Strategic Hamlet Program- Enemies from the north were frequently able to make themselves comfortable in the scattered villages of southern Vietnam. Although Diem and many higher officials wanted a democracy, most of the villagers couldn't have cared either way, and in fact, many would have preferred Ho Chi Minh. The solution to this problem was to evacuate all of the villages and move the people to one of 23 areas, optimistically called hamlets. The plan had worked well for Britain in a similar situation, and seemed like the perfect solution. Not only would the hamlets prevent infiltration by the enemy, but the US hoped it would encourage self-rule through village elections, and self-sufficiency through schools and medical units. The US leaders figured all of the villagers would love the modern amenities, and living in such close proximity would unite the formerly separate clans, who would band together into one large unit.

Why it didn't work- Southern Vietnamese life centered around the village, and they weren't as happy to let their lifestyle go as everyone had hoped. The Xa, or village was not only their home, but also the burial ground of their ancestors. According to Vietnamese culture, it was one's duty to look after the graves of his or her ancestors, and many snuck out of the hamlets to do so. Plus, the majority of people on Diem's administration were on the take, generating bogus reports, which the U.S. relied upon. Those who weren't corrupt were inept and inefficient, viewing the U.S. as a never-ending supply of funds. Many of the peasant villagers lost their land, and were given nothing but a laminated ID card in exchange. To make matters worse, the villagers were inexperienced in warfare, and were expected to defend the hamlets, themselves. The NLF took advantage of this by infiltrating or attacking the hamlets.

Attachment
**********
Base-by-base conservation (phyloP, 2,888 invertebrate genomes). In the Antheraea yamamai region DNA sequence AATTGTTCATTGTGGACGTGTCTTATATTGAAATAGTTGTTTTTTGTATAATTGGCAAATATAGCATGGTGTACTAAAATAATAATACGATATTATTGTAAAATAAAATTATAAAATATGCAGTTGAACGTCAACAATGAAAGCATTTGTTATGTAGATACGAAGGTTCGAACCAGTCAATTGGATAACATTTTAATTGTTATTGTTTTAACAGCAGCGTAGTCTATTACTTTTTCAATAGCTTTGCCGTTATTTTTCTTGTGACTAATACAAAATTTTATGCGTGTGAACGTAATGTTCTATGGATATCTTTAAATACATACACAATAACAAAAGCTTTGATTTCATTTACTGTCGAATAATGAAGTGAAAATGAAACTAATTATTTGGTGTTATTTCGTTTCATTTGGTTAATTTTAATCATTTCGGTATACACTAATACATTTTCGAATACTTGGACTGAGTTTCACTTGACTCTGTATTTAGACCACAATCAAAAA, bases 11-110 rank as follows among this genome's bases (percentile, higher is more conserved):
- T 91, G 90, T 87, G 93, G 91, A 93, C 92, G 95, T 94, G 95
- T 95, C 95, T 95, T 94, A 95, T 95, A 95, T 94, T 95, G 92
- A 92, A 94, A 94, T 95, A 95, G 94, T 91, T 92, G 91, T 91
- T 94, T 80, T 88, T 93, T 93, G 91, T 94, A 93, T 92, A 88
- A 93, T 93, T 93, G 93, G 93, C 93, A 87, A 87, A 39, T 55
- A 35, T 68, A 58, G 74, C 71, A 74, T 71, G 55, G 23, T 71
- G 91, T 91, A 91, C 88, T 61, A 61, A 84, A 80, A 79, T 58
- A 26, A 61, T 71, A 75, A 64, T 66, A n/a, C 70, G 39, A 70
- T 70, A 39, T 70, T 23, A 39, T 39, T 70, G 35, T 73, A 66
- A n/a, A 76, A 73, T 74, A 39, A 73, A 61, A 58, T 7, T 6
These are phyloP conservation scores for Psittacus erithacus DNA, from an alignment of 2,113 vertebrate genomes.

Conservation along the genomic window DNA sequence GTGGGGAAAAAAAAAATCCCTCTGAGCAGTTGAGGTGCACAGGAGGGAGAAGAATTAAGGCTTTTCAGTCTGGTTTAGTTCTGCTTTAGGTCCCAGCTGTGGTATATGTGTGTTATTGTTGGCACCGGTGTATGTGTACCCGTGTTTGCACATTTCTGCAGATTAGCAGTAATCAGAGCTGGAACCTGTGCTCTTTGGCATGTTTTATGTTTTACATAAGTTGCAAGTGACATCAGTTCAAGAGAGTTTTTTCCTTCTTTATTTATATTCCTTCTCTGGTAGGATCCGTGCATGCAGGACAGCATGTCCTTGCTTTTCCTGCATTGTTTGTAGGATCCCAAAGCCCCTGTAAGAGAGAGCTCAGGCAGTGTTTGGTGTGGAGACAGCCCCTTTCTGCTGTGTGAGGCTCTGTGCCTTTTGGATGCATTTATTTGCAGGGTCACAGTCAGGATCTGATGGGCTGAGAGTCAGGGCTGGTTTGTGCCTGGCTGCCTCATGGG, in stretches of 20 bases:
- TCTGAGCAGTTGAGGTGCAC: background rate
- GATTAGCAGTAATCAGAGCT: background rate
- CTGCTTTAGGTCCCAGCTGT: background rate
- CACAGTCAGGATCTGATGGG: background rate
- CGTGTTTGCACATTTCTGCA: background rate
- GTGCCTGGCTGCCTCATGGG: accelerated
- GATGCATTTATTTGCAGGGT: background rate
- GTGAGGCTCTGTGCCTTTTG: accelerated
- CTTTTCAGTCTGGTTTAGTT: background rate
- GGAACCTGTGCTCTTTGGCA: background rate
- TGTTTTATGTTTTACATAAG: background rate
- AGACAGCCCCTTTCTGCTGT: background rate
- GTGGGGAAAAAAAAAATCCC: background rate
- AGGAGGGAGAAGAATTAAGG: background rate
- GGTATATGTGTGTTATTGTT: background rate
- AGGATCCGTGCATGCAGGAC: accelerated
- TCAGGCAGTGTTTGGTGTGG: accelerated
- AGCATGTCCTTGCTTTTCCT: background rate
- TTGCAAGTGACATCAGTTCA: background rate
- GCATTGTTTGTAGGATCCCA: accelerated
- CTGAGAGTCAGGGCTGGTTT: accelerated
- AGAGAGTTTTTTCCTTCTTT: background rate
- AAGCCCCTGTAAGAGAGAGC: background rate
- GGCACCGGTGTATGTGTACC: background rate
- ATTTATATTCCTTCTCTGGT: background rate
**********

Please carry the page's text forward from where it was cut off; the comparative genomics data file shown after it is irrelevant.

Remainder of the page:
NLF National Liberation Front- Also known as the Viet Cong. Headquarters were in the north, but they looked no different than all of the other Vietnamese, and were able to infiltrate at almost every level. Their mission was complete independence, and they would settle for no less.

First US Fighting- The US sent out 300 military aircraft, and the advisors, to fly them. American pilots would drop ARVN soldiers into battle zones, as well as train them for combat missions. The Kennedy administration didn't want the American people to really know what was going on, insisting that troops were only advisors, even long after they were engaged in combat. American combat casualties were publicized as training accidents.

Hawks- American citizens for involvement in Vietnam.

Doves- American citizens against involvement in Vietnam

Agent Orange- One of the most pressing problems for helicopter pilots was the thick canopy of trees, which prevented flyers from being able to see what was on the ground; friend, or foe. The solution was to use defoliants, which are chemicals that strip the leaves. When the native Vietnamese looked at the barren wasteland that was once lush and green they reacted in much the same way that Americans would if a foreign power were to come and destroy millions of acres of national forest and wildlife. Ho Chi Minh, a master of bad press, was able to easily manipulate anger into outrage, and even those from the south began to agree.

Assassinations- Another one of NLFs successful tactics. Nobody was safe, from the highest official to the lowliest villager. Many times, the NLF would assassinate an official and have a double agent ready to take his place.

Part Four-Escalating US Involvement

US Soldiers- As time wore on, the US began to send more and more advisors to help move things along. These soldiers had been trained in conventional warfare, and though they were told of guerilla-style, they had never really dealt with it in a real life situation.

Mistrust on Both Sides- The US and ARVN soldiers were technically on the same side, but didn't trust each other. The Americans soldiers had a get out of my way, mentality and tended to think the soldiers of the ARVN were dumb, slow, and corrupt; while the ARVN soldiers, who referred to the ugly Americans, viewed their counterparts as pushy know-it-alls, who assumed they were superior to everyone else.